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RAM: Random Articles and Manuscripts

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Editorial Review

Author Bookstand is proud to offer RAM: Random Articles and Manuscripts by Bookstand Publishing. Bookstand Publishing offers books by the best indie authors throughout North America and the world. Bookstand Publishing is dedicated to offering original content to a broad audience and promoting great authors, literacy, and freedom of expression. RAM: Random Articles and Manuscripts has generated a lot of interest and excitement and we think it would be an excellent addition to your library.

Book Description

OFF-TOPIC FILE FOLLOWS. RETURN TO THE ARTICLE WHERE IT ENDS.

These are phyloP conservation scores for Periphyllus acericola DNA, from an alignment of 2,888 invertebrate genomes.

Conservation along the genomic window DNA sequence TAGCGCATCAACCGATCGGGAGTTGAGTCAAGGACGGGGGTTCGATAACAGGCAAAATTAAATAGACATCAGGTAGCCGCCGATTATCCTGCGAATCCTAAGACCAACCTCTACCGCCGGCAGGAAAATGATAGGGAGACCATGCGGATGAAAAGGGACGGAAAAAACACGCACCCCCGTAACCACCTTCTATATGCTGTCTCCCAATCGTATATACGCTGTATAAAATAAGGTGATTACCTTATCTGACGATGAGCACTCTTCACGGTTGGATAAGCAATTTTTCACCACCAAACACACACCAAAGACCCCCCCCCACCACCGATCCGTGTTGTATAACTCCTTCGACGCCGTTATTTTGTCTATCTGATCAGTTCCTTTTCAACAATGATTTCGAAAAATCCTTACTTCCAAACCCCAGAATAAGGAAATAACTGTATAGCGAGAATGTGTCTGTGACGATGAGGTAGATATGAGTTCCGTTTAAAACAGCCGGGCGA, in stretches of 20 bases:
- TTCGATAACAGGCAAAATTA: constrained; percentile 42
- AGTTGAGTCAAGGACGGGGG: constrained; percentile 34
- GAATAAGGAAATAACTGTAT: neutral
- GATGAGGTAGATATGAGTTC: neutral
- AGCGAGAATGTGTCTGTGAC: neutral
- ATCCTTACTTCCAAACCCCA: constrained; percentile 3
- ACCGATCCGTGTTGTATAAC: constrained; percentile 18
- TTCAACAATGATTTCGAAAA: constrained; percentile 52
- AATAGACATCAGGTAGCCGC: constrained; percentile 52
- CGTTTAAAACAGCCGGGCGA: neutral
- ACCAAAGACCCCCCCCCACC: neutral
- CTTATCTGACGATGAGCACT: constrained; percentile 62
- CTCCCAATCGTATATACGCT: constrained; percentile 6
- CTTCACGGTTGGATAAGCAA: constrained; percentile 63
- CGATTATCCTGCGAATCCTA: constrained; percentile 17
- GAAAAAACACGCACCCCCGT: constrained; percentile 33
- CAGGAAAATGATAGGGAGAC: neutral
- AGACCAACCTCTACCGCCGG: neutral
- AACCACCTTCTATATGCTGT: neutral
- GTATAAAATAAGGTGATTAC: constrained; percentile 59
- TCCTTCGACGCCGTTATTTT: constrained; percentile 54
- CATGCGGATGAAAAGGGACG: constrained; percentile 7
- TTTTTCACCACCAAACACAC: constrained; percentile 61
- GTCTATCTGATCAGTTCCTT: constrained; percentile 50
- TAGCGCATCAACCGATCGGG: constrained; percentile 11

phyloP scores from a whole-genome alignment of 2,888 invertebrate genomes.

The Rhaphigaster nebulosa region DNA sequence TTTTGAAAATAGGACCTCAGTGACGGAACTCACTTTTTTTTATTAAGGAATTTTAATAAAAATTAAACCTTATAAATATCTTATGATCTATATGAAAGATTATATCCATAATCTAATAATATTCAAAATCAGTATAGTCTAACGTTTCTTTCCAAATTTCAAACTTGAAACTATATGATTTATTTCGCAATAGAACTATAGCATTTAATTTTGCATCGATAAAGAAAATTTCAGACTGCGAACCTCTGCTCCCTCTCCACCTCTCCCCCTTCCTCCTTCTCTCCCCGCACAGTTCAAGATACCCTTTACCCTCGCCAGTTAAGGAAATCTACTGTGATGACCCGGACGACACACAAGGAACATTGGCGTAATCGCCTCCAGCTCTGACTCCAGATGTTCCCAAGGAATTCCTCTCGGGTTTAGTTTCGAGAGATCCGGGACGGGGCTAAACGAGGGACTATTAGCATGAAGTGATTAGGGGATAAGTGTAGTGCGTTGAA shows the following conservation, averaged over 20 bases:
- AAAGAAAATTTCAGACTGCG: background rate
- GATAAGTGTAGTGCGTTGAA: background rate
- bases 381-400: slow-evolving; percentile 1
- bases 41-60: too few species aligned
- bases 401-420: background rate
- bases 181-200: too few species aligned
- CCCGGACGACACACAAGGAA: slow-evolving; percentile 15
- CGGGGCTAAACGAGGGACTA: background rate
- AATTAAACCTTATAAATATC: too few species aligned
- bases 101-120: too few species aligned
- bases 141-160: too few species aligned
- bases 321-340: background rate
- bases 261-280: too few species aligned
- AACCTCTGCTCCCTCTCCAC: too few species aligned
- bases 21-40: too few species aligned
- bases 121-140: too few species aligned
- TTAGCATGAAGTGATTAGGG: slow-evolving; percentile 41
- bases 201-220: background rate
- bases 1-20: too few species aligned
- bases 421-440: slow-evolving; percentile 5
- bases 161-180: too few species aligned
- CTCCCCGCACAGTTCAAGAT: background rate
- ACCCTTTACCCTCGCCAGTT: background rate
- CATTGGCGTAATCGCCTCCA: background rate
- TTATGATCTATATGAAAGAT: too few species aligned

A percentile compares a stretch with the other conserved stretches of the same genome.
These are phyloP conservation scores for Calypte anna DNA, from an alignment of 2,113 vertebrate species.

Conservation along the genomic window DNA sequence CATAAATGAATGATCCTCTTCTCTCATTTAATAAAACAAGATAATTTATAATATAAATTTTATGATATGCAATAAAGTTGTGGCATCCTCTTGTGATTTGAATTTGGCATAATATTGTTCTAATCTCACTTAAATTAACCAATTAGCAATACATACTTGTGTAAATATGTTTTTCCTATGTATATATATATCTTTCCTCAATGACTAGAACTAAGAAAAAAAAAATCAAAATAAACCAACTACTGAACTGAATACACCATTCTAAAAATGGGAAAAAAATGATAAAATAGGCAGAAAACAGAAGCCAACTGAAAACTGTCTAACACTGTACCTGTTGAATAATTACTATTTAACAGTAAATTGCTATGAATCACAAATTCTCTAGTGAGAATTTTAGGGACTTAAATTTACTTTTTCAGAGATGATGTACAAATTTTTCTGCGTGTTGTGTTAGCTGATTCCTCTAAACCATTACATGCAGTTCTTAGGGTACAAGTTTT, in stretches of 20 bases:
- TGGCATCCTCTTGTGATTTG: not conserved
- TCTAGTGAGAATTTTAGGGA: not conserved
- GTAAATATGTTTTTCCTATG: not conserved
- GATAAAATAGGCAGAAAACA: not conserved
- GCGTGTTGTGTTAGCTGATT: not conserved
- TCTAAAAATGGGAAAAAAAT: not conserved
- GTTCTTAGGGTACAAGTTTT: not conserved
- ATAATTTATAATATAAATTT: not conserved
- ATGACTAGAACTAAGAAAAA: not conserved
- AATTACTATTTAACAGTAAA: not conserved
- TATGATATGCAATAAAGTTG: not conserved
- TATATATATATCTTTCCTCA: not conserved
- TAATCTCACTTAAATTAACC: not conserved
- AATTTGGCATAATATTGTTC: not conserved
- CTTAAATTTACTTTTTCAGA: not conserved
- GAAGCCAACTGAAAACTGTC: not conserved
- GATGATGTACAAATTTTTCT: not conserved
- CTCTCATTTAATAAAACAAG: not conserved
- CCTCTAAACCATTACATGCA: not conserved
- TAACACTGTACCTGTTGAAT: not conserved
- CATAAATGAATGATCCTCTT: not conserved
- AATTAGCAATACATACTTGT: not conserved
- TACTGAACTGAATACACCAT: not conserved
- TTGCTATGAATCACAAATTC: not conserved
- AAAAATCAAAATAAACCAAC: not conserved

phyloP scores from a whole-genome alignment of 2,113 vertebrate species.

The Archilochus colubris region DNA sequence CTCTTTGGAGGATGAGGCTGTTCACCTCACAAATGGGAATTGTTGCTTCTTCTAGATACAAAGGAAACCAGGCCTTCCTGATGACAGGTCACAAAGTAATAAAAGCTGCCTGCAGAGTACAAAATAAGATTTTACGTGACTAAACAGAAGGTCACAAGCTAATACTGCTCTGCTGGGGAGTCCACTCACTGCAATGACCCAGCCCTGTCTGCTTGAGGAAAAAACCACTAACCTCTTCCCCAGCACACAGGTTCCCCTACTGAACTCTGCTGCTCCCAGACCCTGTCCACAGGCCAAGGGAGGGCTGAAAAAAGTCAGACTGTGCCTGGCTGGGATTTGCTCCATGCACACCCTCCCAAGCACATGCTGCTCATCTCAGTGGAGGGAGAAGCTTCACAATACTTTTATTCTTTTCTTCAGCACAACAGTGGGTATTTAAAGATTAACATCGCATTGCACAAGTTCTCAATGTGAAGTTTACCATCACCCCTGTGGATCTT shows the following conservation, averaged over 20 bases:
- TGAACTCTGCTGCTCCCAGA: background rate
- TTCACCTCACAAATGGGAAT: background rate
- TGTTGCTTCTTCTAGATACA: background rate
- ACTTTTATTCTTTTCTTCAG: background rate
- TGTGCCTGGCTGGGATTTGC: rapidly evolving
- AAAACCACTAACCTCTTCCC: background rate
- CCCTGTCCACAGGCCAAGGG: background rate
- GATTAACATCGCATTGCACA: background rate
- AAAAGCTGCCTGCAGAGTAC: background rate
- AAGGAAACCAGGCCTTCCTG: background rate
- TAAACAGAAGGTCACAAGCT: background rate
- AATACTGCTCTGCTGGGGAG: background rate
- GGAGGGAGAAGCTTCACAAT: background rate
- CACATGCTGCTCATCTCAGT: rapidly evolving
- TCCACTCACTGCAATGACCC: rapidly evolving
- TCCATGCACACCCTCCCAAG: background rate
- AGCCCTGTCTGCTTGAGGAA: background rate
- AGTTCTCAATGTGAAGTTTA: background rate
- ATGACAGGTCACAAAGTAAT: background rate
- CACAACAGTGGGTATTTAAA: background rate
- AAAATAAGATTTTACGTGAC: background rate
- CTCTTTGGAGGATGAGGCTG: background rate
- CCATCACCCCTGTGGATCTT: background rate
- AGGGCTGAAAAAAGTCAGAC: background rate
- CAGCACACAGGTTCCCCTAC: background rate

RAM: Random Articles and Manuscripts is a collection of forty-one writings and essays that reflect author Jay Dubya's personality and philosophy. Articles range from biographical sketches to the author's humorous adventures, and the manuscript section is dedicated to the writer's observations about matters that run the modern-day social spectrum from the Iraq War to inherent problems associated with American society. Some of the articles in this work originally appeared in the Hammonton (New Jersey) Gazette and in the Hammonton News. In the "Articles" section of the book, accounts recalling the writer's personal memories of certain people are represented in the stories "A Young James Bertino," "Mr. Charles B. Sipley" and "Little League Baseball." Humorous experiences are recounted in "A Tale of Two Counties," "Misadventures in Furnitureland" and "Catty Cat Catching." The author's youth is recollected in the renditions "Growing-up in Hammonton" and "Dogwood Hollow: 1954-'55." And incidents from Jay Dubya's thirty-four-year teaching career are described in "School Assemblies," "Williamsburg School Trips" and "The High School Faculty." In the "Manuscripts" section, such essay subjects as "Rap Music Is Not Music," "Why Jimmy Brown Doesn't Write" and "Multicultural Education" are skillfully presented. Other thoughtful essays are also included with "Freedom Isn't Free," "American Education Is Wasteful" and "The Trouble with American Democracy. The creative work "Gerunds, Verbals and Participial Adjectives" is a zany effort that pokes fun at the complexity and diversity of the English language and its complicated grammar usage.

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